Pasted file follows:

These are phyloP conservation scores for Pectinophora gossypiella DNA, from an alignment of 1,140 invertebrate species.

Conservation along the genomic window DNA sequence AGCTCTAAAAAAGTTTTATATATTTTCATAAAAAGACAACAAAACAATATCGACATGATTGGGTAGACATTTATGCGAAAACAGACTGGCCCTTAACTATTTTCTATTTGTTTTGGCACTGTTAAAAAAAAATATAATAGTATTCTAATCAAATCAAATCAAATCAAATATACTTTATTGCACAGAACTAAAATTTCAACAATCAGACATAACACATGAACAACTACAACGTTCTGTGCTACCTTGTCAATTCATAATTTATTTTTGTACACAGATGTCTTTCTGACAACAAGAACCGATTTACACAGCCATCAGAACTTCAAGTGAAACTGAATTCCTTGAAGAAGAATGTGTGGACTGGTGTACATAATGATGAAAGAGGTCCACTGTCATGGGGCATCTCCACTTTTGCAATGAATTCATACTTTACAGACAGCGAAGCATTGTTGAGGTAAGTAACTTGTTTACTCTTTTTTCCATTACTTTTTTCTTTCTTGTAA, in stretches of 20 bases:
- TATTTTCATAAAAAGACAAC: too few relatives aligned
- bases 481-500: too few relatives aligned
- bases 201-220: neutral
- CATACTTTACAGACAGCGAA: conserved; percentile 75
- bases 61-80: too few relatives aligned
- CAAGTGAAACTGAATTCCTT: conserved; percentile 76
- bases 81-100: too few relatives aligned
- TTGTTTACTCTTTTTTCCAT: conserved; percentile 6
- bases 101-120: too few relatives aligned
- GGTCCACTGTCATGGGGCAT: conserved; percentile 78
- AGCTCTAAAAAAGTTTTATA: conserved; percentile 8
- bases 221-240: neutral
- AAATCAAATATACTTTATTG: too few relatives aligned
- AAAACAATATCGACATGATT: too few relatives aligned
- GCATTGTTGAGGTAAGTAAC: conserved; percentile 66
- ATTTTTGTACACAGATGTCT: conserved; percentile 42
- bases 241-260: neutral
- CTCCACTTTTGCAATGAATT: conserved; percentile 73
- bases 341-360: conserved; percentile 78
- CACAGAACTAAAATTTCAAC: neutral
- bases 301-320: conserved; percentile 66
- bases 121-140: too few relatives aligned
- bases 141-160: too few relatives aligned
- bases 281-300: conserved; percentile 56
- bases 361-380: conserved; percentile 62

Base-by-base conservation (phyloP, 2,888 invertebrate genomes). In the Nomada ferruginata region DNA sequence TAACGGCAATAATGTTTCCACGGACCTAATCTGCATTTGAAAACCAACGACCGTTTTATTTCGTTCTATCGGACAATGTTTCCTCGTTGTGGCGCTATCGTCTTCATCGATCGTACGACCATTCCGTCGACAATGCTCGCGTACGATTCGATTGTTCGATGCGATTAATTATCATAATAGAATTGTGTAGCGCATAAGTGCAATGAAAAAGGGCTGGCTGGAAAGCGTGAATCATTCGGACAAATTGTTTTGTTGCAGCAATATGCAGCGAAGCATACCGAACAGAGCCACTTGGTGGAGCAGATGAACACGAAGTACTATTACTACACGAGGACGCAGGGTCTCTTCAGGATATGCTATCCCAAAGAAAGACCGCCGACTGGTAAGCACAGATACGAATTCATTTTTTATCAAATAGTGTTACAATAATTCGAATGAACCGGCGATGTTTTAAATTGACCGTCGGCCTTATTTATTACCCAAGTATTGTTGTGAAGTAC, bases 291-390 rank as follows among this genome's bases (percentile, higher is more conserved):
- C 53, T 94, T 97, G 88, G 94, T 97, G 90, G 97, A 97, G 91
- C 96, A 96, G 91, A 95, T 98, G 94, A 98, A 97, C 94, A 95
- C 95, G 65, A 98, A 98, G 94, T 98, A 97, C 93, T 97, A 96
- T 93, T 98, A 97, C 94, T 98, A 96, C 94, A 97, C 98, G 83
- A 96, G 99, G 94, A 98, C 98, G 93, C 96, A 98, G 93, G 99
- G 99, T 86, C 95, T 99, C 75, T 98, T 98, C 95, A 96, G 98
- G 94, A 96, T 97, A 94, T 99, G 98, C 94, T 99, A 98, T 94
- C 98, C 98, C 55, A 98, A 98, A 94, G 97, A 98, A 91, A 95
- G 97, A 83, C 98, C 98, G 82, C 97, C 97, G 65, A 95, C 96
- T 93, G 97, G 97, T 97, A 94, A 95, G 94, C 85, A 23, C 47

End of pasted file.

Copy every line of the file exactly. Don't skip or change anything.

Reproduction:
These are phyloP conservation scores for Pectinophora gossypiella DNA, from an alignment of 1,140 invertebrate species.

Conservation along the genomic window DNA sequence AGCTCTAAAAAAGTTTTATATATTTTCATAAAAAGACAACAAAACAATATCGACATGATTGGGTAGACATTTATGCGAAAACAGACTGGCCCTTAACTATTTTCTATTTGTTTTGGCACTGTTAAAAAAAAATATAATAGTATTCTAATCAAATCAAATCAAATCAAATATACTTTATTGCACAGAACTAAAATTTCAACAATCAGACATAACACATGAACAACTACAACGTTCTGTGCTACCTTGTCAATTCATAATTTATTTTTGTACACAGATGTCTTTCTGACAACAAGAACCGATTTACACAGCCATCAGAACTTCAAGTGAAACTGAATTCCTTGAAGAAGAATGTGTGGACTGGTGTACATAATGATGAAAGAGGTCCACTGTCATGGGGCATCTCCACTTTTGCAATGAATTCATACTTTACAGACAGCGAAGCATTGTTGAGGTAAGTAACTTGTTTACTCTTTTTTCCATTACTTTTTTCTTTCTTGTAA, in stretches of 20 bases:
- TATTTTCATAAAAAGACAAC: too few relatives aligned
- bases 481-500: too few relatives aligned
- bases 201-220: neutral
- CATACTTTACAGACAGCGAA: conserved; percentile 75
- bases 61-80: too few relatives aligned
- CAAGTGAAACTGAATTCCTT: conserved; percentile 76
- bases 81-100: too few relatives aligned
- TTGTTTACTCTTTTTTCCAT: conserved; percentile 6
- bases 101-120: too few relatives aligned
- GGTCCACTGTCATGGGGCAT: conserved; percentile 78
- AGCTCTAAAAAAGTTTTATA: conserved; percentile 8
- bases 221-240: neutral
- AAATCAAATATACTTTATTG: too few relatives aligned
- AAAACAATATCGACATGATT: too few relatives aligned
- GCATTGTTGAGGTAAGTAAC: conserved; percentile 66
- ATTTTTGTACACAGATGTCT: conserved; percentile 42
- bases 241-260: neutral
- CTCCACTTTTGCAATGAATT: conserved; percentile 73
- bases 341-360: conserved; percentile 78
- CACAGAACTAAAATTTCAAC: neutral
- bases 301-320: conserved; percentile 66
- bases 121-140: too few relatives aligned
- bases 141-160: too few relatives aligned
- bases 281-300: conserved; percentile 56
- bases 361-380: conserved; percentile 62

Base-by-base conservation (phyloP, 2,888 invertebrate genomes). In the Nomada ferruginata region DNA sequence TAACGGCAATAATGTTTCCACGGACCTAATCTGCATTTGAAAACCAACGACCGTTTTATTTCGTTCTATCGGACAATGTTTCCTCGTTGTGGCGCTATCGTCTTCATCGATCGTACGACCATTCCGTCGACAATGCTCGCGTACGATTCGATTGTTCGATGCGATTAATTATCATAATAGAATTGTGTAGCGCATAAGTGCAATGAAAAAGGGCTGGCTGGAAAGCGTGAATCATTCGGACAAATTGTTTTGTTGCAGCAATATGCAGCGAAGCATACCGAACAGAGCCACTTGGTGGAGCAGATGAACACGAAGTACTATTACTACACGAGGACGCAGGGTCTCTTCAGGATATGCTATCCCAAAGAAAGACCGCCGACTGGTAAGCACAGATACGAATTCATTTTTTATCAAATAGTGTTACAATAATTCGAATGAACCGGCGATGTTTTAAATTGACCGTCGGCCTTATTTATTACCCAAGTATTGTTGTGAAGTAC, bases 291-390 rank as follows among this genome's bases (percentile, higher is more conserved):
- C 53, T 94, T 97, G 88, G 94, T 97, G 90, G 97, A 97, G 91
- C 96, A 96, G 91, A 95, T 98, G 94, A 98, A 97, C 94, A 95
- C 95, G 65, A 98, A 98, G 94, T 98, A 97, C 93, T 97, A 96
- T 93, T 98, A 97, C 94, T 98, A 96, C 94, A 97, C 98, G 83
- A 96, G 99, G 94, A 98, C 98, G 93, C 96, A 98, G 93, G 99
- G 99, T 86, C 95, T 99, C 75, T 98, T 98, C 95, A 96, G 98
- G 94, A 96, T 97, A 94, T 99, G 98, C 94, T 99, A 98, T 94
- C 98, C 98, C 55, A 98, A 98, A 94, G 97, A 98, A 91, A 95
- G 97, A 83, C 98, C 98, G 82, C 97, C 97, G 65, A 95, C 96
- T 93, G 97, G 97, T 97, A 94, A 95, G 94, C 85, A 23, C 47